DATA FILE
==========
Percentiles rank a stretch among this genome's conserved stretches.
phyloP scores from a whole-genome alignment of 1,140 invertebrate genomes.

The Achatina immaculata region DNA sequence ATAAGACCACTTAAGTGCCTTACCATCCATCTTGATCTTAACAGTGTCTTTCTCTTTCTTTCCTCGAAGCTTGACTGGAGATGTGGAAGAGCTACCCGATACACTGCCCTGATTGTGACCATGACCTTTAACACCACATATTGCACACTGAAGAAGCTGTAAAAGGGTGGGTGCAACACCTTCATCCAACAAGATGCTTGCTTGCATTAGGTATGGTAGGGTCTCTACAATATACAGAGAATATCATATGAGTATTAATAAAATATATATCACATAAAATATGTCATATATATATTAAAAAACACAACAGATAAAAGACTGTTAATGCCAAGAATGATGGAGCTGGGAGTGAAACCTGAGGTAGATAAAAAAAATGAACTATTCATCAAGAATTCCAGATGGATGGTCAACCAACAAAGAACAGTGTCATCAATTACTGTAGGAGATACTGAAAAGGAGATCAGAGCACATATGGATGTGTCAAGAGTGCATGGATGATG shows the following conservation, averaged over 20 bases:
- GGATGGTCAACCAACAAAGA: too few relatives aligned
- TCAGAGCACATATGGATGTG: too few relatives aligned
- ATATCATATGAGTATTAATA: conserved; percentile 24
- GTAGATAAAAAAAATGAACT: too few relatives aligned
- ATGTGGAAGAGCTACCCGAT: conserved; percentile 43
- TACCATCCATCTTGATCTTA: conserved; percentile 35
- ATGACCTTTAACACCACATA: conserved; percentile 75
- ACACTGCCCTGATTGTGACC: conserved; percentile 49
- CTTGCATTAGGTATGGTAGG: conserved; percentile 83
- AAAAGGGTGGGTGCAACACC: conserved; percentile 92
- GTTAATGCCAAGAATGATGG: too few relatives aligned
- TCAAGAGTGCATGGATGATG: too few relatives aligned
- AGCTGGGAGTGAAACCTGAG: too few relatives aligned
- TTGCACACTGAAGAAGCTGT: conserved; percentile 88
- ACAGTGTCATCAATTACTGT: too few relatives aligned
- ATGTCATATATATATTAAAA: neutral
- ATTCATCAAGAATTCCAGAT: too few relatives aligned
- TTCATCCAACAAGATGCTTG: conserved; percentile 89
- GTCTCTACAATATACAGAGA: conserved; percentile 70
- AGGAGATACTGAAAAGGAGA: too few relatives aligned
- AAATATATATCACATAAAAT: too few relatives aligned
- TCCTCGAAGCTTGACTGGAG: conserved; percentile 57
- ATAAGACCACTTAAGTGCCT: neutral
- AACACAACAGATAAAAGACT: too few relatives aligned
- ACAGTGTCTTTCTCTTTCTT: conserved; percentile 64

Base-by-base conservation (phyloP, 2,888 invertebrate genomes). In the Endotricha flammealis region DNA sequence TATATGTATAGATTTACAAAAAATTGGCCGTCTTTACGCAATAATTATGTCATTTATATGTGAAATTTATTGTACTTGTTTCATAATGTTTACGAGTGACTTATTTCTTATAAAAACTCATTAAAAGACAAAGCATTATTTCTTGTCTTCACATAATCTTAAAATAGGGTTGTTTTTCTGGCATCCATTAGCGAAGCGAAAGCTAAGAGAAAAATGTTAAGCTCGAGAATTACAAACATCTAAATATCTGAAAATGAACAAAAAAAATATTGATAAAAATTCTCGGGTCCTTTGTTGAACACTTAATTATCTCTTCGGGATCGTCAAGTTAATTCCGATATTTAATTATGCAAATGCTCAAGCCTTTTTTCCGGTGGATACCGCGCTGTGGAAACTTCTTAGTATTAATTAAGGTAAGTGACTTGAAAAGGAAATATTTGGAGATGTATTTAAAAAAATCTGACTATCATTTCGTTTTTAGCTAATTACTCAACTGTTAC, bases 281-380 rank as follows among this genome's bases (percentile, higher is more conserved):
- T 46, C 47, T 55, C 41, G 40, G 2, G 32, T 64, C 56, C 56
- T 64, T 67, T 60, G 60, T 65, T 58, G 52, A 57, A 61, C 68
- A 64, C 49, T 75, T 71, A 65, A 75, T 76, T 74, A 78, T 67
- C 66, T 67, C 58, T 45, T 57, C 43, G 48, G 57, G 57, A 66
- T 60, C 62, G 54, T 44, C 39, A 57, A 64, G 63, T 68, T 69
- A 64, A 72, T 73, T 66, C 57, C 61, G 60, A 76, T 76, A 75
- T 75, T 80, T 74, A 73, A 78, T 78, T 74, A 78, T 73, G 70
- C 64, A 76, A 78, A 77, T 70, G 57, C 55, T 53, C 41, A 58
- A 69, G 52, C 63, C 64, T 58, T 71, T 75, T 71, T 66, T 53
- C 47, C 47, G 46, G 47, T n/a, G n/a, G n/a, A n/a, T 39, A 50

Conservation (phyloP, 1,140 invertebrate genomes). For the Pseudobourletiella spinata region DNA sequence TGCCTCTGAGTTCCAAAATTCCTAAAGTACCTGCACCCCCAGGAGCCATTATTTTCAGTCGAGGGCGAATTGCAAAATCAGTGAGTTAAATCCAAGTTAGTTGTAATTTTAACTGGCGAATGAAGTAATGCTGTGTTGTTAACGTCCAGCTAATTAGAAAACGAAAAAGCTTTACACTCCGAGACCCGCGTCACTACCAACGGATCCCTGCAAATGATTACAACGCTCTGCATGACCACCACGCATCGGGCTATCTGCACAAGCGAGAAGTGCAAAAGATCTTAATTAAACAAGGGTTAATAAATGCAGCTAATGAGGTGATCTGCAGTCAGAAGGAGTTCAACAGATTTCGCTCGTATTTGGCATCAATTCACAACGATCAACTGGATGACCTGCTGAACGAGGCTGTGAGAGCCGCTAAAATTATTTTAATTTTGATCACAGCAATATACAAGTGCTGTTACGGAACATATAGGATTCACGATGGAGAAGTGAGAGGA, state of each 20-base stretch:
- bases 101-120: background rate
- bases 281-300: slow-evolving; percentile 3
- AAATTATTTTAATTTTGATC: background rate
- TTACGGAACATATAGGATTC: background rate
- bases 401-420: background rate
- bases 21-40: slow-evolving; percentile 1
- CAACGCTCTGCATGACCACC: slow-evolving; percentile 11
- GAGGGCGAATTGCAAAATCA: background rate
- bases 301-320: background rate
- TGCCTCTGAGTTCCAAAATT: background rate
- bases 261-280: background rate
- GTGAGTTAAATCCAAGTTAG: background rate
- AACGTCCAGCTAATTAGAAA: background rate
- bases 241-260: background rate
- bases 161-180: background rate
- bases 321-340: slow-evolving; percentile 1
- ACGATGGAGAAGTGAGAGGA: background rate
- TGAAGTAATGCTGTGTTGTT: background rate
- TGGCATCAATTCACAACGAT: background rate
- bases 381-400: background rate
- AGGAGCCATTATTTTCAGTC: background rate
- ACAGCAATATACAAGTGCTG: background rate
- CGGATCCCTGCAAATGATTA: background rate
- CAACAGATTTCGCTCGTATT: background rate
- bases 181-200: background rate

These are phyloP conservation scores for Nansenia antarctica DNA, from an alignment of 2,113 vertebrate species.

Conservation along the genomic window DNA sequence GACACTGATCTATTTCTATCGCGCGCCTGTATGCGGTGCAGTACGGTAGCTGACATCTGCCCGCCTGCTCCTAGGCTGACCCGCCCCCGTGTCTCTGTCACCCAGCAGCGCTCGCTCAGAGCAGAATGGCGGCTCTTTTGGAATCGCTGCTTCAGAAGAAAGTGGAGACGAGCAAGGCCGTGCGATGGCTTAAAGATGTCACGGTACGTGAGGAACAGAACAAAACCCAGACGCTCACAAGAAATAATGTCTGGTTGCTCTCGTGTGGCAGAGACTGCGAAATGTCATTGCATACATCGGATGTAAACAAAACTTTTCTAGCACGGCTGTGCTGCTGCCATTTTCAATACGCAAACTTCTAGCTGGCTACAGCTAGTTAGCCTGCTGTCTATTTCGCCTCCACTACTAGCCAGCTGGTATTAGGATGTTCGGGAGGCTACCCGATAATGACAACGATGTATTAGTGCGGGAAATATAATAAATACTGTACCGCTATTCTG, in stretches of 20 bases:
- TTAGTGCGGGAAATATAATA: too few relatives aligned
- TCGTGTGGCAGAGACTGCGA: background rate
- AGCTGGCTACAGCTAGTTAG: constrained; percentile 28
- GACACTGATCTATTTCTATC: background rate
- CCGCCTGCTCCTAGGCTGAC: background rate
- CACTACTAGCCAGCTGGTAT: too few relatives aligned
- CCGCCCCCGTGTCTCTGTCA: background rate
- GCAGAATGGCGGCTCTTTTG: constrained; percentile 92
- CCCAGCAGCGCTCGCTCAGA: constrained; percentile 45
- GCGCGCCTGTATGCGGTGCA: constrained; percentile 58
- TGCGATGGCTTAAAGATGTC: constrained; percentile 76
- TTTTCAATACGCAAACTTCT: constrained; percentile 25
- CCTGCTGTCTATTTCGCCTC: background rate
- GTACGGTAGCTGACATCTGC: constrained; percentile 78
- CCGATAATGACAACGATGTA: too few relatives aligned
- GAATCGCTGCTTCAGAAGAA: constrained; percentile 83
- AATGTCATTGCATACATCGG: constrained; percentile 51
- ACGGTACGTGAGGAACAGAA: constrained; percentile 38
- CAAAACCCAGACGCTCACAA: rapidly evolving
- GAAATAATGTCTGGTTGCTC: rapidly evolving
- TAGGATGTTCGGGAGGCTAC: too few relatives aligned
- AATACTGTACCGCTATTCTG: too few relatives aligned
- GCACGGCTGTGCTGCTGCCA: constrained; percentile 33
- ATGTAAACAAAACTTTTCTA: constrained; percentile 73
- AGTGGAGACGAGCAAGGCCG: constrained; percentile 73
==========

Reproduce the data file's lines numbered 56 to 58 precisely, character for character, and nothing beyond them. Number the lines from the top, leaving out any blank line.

- bases 321-340: slow-evolving; percentile 1
- ACGATGGAGAAGTGAGAGGA: background rate
- TGAAGTAATGCTGTGTTGTT: background rate